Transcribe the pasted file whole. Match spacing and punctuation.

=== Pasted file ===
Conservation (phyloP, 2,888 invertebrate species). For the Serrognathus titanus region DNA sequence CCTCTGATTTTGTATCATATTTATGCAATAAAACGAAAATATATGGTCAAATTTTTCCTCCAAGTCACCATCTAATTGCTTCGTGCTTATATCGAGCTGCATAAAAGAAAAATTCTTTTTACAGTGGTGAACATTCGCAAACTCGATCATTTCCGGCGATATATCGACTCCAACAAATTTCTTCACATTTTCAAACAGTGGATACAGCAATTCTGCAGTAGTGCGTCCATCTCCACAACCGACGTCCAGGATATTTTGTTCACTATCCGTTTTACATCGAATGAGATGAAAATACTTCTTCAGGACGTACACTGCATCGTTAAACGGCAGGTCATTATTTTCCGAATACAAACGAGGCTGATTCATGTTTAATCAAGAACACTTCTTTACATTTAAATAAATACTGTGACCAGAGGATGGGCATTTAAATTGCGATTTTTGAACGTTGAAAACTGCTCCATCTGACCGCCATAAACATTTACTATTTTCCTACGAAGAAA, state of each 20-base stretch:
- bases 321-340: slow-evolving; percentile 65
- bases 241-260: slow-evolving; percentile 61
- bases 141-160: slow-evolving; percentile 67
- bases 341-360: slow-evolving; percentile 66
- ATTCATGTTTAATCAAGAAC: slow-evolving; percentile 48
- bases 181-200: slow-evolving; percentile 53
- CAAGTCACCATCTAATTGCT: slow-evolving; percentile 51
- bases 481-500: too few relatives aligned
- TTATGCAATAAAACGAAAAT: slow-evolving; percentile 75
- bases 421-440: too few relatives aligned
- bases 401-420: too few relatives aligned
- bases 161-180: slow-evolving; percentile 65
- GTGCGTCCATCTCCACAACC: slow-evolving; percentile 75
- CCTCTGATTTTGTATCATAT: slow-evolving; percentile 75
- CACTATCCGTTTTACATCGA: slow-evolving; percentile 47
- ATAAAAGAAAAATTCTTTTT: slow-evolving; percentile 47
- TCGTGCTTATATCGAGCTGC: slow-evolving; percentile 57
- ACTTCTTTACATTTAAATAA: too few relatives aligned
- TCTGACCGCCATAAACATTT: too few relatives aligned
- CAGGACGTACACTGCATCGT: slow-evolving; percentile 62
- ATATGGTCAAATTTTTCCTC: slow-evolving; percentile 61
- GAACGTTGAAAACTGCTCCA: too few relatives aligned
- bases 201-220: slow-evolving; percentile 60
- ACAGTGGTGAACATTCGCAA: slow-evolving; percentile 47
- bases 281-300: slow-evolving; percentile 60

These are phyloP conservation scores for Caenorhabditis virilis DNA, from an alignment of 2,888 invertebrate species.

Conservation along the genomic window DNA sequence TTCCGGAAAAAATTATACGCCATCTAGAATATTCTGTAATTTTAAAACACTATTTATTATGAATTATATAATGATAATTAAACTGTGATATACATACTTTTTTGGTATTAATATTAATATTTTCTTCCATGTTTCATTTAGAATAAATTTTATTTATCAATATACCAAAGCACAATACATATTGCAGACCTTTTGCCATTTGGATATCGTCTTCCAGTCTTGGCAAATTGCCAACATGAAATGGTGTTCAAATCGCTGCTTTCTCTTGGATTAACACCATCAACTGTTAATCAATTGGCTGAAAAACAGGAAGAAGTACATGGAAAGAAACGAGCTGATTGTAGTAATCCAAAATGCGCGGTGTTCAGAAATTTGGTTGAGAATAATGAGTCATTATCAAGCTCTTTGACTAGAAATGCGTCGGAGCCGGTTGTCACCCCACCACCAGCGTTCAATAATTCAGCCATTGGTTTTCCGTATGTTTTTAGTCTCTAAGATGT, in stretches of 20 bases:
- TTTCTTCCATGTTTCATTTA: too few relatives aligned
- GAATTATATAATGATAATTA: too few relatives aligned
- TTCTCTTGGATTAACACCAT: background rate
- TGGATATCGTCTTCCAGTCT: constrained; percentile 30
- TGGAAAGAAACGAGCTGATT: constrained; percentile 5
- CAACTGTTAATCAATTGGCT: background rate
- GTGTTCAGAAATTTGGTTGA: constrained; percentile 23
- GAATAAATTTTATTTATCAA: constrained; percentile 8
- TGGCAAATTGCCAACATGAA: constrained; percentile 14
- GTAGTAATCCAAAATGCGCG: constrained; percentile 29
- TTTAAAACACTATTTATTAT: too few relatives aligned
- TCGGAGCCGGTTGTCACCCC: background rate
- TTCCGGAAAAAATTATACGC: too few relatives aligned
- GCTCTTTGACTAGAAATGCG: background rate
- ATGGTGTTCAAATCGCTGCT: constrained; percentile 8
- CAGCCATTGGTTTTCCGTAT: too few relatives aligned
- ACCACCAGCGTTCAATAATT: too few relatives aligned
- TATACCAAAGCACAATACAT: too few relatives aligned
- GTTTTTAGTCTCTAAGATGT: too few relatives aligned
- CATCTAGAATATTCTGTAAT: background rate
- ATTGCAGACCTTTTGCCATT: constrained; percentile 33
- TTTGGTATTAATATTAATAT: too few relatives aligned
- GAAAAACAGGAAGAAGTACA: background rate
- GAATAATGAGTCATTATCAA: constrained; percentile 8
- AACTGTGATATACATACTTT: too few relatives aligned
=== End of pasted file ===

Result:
Conservation (phyloP, 2,888 invertebrate species). For the Serrognathus titanus region DNA sequence CCTCTGATTTTGTATCATATTTATGCAATAAAACGAAAATATATGGTCAAATTTTTCCTCCAAGTCACCATCTAATTGCTTCGTGCTTATATCGAGCTGCATAAAAGAAAAATTCTTTTTACAGTGGTGAACATTCGCAAACTCGATCATTTCCGGCGATATATCGACTCCAACAAATTTCTTCACATTTTCAAACAGTGGATACAGCAATTCTGCAGTAGTGCGTCCATCTCCACAACCGACGTCCAGGATATTTTGTTCACTATCCGTTTTACATCGAATGAGATGAAAATACTTCTTCAGGACGTACACTGCATCGTTAAACGGCAGGTCATTATTTTCCGAATACAAACGAGGCTGATTCATGTTTAATCAAGAACACTTCTTTACATTTAAATAAATACTGTGACCAGAGGATGGGCATTTAAATTGCGATTTTTGAACGTTGAAAACTGCTCCATCTGACCGCCATAAACATTTACTATTTTCCTACGAAGAAA, state of each 20-base stretch:
- bases 321-340: slow-evolving; percentile 65
- bases 241-260: slow-evolving; percentile 61
- bases 141-160: slow-evolving; percentile 67
- bases 341-360: slow-evolving; percentile 66
- ATTCATGTTTAATCAAGAAC: slow-evolving; percentile 48
- bases 181-200: slow-evolving; percentile 53
- CAAGTCACCATCTAATTGCT: slow-evolving; percentile 51
- bases 481-500: too few relatives aligned
- TTATGCAATAAAACGAAAAT: slow-evolving; percentile 75
- bases 421-440: too few relatives aligned
- bases 401-420: too few relatives aligned
- bases 161-180: slow-evolving; percentile 65
- GTGCGTCCATCTCCACAACC: slow-evolving; percentile 75
- CCTCTGATTTTGTATCATAT: slow-evolving; percentile 75
- CACTATCCGTTTTACATCGA: slow-evolving; percentile 47
- ATAAAAGAAAAATTCTTTTT: slow-evolving; percentile 47
- TCGTGCTTATATCGAGCTGC: slow-evolving; percentile 57
- ACTTCTTTACATTTAAATAA: too few relatives aligned
- TCTGACCGCCATAAACATTT: too few relatives aligned
- CAGGACGTACACTGCATCGT: slow-evolving; percentile 62
- ATATGGTCAAATTTTTCCTC: slow-evolving; percentile 61
- GAACGTTGAAAACTGCTCCA: too few relatives aligned
- bases 201-220: slow-evolving; percentile 60
- ACAGTGGTGAACATTCGCAA: slow-evolving; percentile 47
- bases 281-300: slow-evolving; percentile 60

These are phyloP conservation scores for Caenorhabditis virilis DNA, from an alignment of 2,888 invertebrate species.

Conservation along the genomic window DNA sequence TTCCGGAAAAAATTATACGCCATCTAGAATATTCTGTAATTTTAAAACACTATTTATTATGAATTATATAATGATAATTAAACTGTGATATACATACTTTTTTGGTATTAATATTAATATTTTCTTCCATGTTTCATTTAGAATAAATTTTATTTATCAATATACCAAAGCACAATACATATTGCAGACCTTTTGCCATTTGGATATCGTCTTCCAGTCTTGGCAAATTGCCAACATGAAATGGTGTTCAAATCGCTGCTTTCTCTTGGATTAACACCATCAACTGTTAATCAATTGGCTGAAAAACAGGAAGAAGTACATGGAAAGAAACGAGCTGATTGTAGTAATCCAAAATGCGCGGTGTTCAGAAATTTGGTTGAGAATAATGAGTCATTATCAAGCTCTTTGACTAGAAATGCGTCGGAGCCGGTTGTCACCCCACCACCAGCGTTCAATAATTCAGCCATTGGTTTTCCGTATGTTTTTAGTCTCTAAGATGT, in stretches of 20 bases:
- TTTCTTCCATGTTTCATTTA: too few relatives aligned
- GAATTATATAATGATAATTA: too few relatives aligned
- TTCTCTTGGATTAACACCAT: background rate
- TGGATATCGTCTTCCAGTCT: constrained; percentile 30
- TGGAAAGAAACGAGCTGATT: constrained; percentile 5
- CAACTGTTAATCAATTGGCT: background rate
- GTGTTCAGAAATTTGGTTGA: constrained; percentile 23
- GAATAAATTTTATTTATCAA: constrained; percentile 8
- TGGCAAATTGCCAACATGAA: constrained; percentile 14
- GTAGTAATCCAAAATGCGCG: constrained; percentile 29
- TTTAAAACACTATTTATTAT: too few relatives aligned
- TCGGAGCCGGTTGTCACCCC: background rate
- TTCCGGAAAAAATTATACGC: too few relatives aligned
- GCTCTTTGACTAGAAATGCG: background rate
- ATGGTGTTCAAATCGCTGCT: constrained; percentile 8
- CAGCCATTGGTTTTCCGTAT: too few relatives aligned
- ACCACCAGCGTTCAATAATT: too few relatives aligned
- TATACCAAAGCACAATACAT: too few relatives aligned
- GTTTTTAGTCTCTAAGATGT: too few relatives aligned
- CATCTAGAATATTCTGTAAT: background rate
- ATTGCAGACCTTTTGCCATT: constrained; percentile 33
- TTTGGTATTAATATTAATAT: too few relatives aligned
- GAAAAACAGGAAGAAGTACA: background rate
- GAATAATGAGTCATTATCAA: constrained; percentile 8
- AACTGTGATATACATACTTT: too few relatives aligned